Date
19 November 2017
Boxer Rex Tso (inset) says says it's distressing that Leung Chun-ying could say such disparaging remarks about athletes. Hong Kong is an active player in competitions for disabled athletes. Photos: sportsroad.hk, hkparalympic.org
Boxer Rex Tso (inset) says says it's distressing that Leung Chun-ying could say such disparaging remarks about athletes. Hong Kong is an active player in competitions for disabled athletes. Photos: sportsroad.hk, hkparalympic.org

Religious, sports groups slam Leung ‘zero contribution’ comment

Hong Kong Chief Executive Leung Chun-ying is under fire from religious and sports groups after saying both sectors do not contribute to the economy, Apple Daily reported Tuesday. 

The Hong Kong Paralympic Committee and Sports Association for the Physically Disabled said Leung was being unfair to disabled athletes who have been trying their best to be useful and productive citizens.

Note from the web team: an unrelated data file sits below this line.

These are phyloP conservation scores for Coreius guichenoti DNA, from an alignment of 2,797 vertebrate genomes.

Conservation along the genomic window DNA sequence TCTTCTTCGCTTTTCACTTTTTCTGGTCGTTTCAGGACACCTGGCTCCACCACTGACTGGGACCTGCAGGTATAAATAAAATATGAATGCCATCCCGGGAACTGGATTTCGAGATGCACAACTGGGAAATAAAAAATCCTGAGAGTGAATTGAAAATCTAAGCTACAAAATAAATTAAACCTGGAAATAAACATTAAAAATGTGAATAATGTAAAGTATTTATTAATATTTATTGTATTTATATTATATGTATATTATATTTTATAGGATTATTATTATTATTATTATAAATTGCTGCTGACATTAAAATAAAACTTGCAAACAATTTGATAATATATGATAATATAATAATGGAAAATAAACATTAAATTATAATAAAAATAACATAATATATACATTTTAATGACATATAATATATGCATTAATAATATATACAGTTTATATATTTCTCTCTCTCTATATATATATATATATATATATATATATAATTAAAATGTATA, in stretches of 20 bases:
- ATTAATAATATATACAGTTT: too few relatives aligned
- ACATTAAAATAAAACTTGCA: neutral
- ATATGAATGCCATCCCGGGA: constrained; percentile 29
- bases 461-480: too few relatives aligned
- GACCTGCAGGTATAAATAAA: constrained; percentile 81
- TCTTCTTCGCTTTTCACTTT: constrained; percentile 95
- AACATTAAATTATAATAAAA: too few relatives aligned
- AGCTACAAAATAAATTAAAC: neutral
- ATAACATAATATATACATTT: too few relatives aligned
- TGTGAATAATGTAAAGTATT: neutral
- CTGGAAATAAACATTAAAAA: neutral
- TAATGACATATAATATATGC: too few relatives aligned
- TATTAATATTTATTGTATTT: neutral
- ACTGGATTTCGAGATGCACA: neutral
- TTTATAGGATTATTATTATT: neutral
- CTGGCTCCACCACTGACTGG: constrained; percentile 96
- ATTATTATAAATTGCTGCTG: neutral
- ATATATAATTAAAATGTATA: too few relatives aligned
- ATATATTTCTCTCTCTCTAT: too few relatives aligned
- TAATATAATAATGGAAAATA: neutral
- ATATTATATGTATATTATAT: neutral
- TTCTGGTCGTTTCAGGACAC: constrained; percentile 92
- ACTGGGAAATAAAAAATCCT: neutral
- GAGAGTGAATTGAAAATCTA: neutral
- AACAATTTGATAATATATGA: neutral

Rev. Stephen Chan, a political watcher, accused Leung of ignorance of the work of religious groups.

Lew Mon-hung, a member of the election committee representing Confucianism group and a former Leung supporter, said Chinese religious groups operate famous landmarks such as Po Lin Monastery and Wong Tai Sin Temple, which bring in a lot of visitors and revenue for Hong Kong.  

And famous professional boxer Rex Tso said he was distressed that Leung should consider his efforts in vain.

Tso said Leung should look at the issue from the other side.

A group of sportswriters launched an online signature campaign demanding Leung apologize. It had more than 140 signatures as of Monday.

On Tuesday, Leung said he was embarrassed by his comment and by the “public misunderstanding” it caused but stopped short of apologizing.

Pro-government legislator Ma Fung-kwok defended him, saying his comment had been taken out of context and that it meant to say religious and sports groups contribute to other areas of society.

Leung’s remarks followed withering criticism just a week earlier after he said a free election will ultimately result in poor Hong Kong people driving government policy.      

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TL/AC/RA

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